The remainder of this paper is organized as follows. In Section 2, some background on spectrum sensing and optimal fusion rule is described. In Section 3, we present system descriptions. The proposed system model and detailed descriptions of the proposed clusterbased selective CSS scheme are also given in Section 4. Simulation results are shown in Section 5. Finally, the conclusions are drawn in Section 6.
2 Preliminaries
2.1 Local spectrum sensing
Each CU conducts a spectrum sensing process, which is called local spectrum sensing in distributed scenario for detecting the primary user (PU) signal. Local spectrum sensing at the i th CU is essentially a binary hypotheses testing problem:
where H_{0} and H_{1} correspond, respectively, to hypotheses of absence and presence of the PU signal, x_{ i }(t) represents received data at CU _{ i }, h_{ i } denotes the gain of the channel between the PU and the CU _{ i }, s(t) is the signal transmitted from the primary user, and n(t) is additive white Gaussian noise. Additionally, channels corresponding to different CUs are assumed to be independent, and further, all CUs and PUs share a common spectrum allocation.
Among various methods for spectrum sensing, energy detection has been shown to be quite simple, quick, and able to detect the primary signal  even if the feature of the primary signal is unknown. Here, we consider the energy detection for local spectrum sensing. Figure 1 shows the block diagram of an energy detection scheme. To measure the signal power in a particular frequency region in a time domain, a bandpass filter is applied to the received signal, and power of the signal samples is then measured at CU. The estimation of received signal power is given at CU _{ i } by the following equation:
where x_{ j } is the j th sample of the received signal and N = 2T W in which T and W correspond to detection time and signal bandwidth in hertz, respectively.
If the primary signal is absent, ${x}_{{E}_{i}}$ follows a central chisquare distribution with N degrees of freedom; otherwise, ${x}_{{E}_{i}}$ follows a noncentral chisquare distribution with N degrees of freedom and a noncentrality parameter θ_{ i } = N γ_{ i }, i.e.,
When N is relatively large (e.g., N > 200) [16], x_{ E } can be well approximated as a Gaussian random variable under both hypotheses H_{1} and H_{0}, according to the central limit theorem such that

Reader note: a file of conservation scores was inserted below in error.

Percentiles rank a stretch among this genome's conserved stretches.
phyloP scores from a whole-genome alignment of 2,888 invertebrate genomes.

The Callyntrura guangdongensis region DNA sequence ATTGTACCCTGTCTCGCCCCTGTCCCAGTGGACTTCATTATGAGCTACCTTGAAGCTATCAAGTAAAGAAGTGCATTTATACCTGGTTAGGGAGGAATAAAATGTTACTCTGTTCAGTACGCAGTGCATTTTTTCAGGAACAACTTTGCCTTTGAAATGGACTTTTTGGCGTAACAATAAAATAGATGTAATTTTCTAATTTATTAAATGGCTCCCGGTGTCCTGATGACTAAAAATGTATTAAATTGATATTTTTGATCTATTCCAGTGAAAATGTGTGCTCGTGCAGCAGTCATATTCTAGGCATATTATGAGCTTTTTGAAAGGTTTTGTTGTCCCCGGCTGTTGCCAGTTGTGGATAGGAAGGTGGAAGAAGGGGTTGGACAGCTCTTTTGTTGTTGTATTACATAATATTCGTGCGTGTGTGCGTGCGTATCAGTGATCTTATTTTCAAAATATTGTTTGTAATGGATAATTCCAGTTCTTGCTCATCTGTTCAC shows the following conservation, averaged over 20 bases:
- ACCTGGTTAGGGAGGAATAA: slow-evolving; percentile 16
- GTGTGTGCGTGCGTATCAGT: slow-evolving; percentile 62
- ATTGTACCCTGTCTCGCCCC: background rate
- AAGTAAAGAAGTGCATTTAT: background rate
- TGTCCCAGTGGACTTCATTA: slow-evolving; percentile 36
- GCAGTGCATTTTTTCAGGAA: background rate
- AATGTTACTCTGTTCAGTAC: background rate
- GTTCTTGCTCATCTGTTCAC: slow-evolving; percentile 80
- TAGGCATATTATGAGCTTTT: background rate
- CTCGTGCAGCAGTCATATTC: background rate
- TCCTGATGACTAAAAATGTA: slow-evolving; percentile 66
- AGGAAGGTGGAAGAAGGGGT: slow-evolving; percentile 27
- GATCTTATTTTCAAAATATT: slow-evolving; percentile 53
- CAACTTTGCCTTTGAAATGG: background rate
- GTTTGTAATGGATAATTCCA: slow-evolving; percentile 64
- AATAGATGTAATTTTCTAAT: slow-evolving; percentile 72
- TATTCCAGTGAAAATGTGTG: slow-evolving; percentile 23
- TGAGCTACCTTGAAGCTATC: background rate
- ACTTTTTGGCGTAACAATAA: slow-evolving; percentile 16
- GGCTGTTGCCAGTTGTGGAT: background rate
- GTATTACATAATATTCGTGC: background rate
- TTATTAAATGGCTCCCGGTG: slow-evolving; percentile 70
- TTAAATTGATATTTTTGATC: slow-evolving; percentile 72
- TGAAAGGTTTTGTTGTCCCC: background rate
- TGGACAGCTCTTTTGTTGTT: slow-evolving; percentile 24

where γ_{ i } is the SNR of the primary signal at the CU.
For the case of local sensing or hard decision fusion, the CUs will make the local sensing decision based on an energy threshold λ_{ i } as follows:
where D_{ i } = 1 and D_{ i } = 1 mean that the hypotheses of H_{1} and H_{0} are declared at the i th CU, respectively. The local probability of detection and the local probability of false alarm can be determined based on (4) by:
and
respectively, where Q(.) is the MarcumQ function, i.e., $Q\left(x\right)=\frac{1}{\sqrt{2\pi}}{\int}_{x}^{\infty}{e}^{}\frac{{t}^{2}}{2}\mathit{\text{dt}}$.
2.2 The optimal fusion rule for global decision
Chair and Varshney provided the optimal data fusion rule in a distributed local hard decision detection system [13]. This optimal rule is in fact the sum of weighted local decisions where the weights are functions of probabilities of detection and false alarm.
The optimal fusion rule is based on the likelihood ratio test as follows:
where π_{0} and π_{1} are the prior probabilities of the presence and absence of the PU signal, respectively, and C_{00}, C_{01}, C_{10}, and C_{11} are the decision costs. If we choose C_{00} = C_{11} = 0 and C_{01} = C_{10} = 1, the likelihood ratio test now follows the minimum probability of error criterion [17], and (8) can be rewritten as:
Since the decision set {D_{ i }} is independent, the loglikelihood ratio test corresponding to (9) is as follows:
If S+ and S denote the set of all i such that {D_{ i } = 1} and {D_{ i } = 1}, respectively, then (10) can be computed by:
Finally, the ChairVashney fusion rule can be rewritten in the form of the weighting formula as follows:
where ${W}_{0}=log\frac{{\pi}_{1}}{{\pi}_{0}}$ and
Local false alarm probability p_{ f }_{ i } and local detection probability p_{ d }_{ i } are defined in (6) and (7), respectively.
3 System description
In this paper, the CR network, which shares the same spectrum band with a license system, utilizes a clusterbased CSS scheme as shown in Figure 2. The CR network is organized in multiple clusters in each of which the CUs have an identical average SNR of the received primary signal. This identical SNR assumption can be practical when the clusters are divided according to geographical position, i.e., adjacent CUs in a small area are gathered into a cluster. The header in each cluster is not fixed but dynamically selected for each sensing interval based on the quality of the sensing data at each CU. In detail, the node with the most reliable sensing result will take on the cluster header’s roles which include making and reporting the cluster’s decision to the FC. In order to reduce the reporting time and bandwidth, only the sensing data of the cluster header, which is the most reliable sensing data, is utilized to make the cluster decision. This method means that the decision of a cluster is made according to the selective combination method. The FC will combine all cluster decisions to make a final decision and broadcast the final sensing decision to the whole network.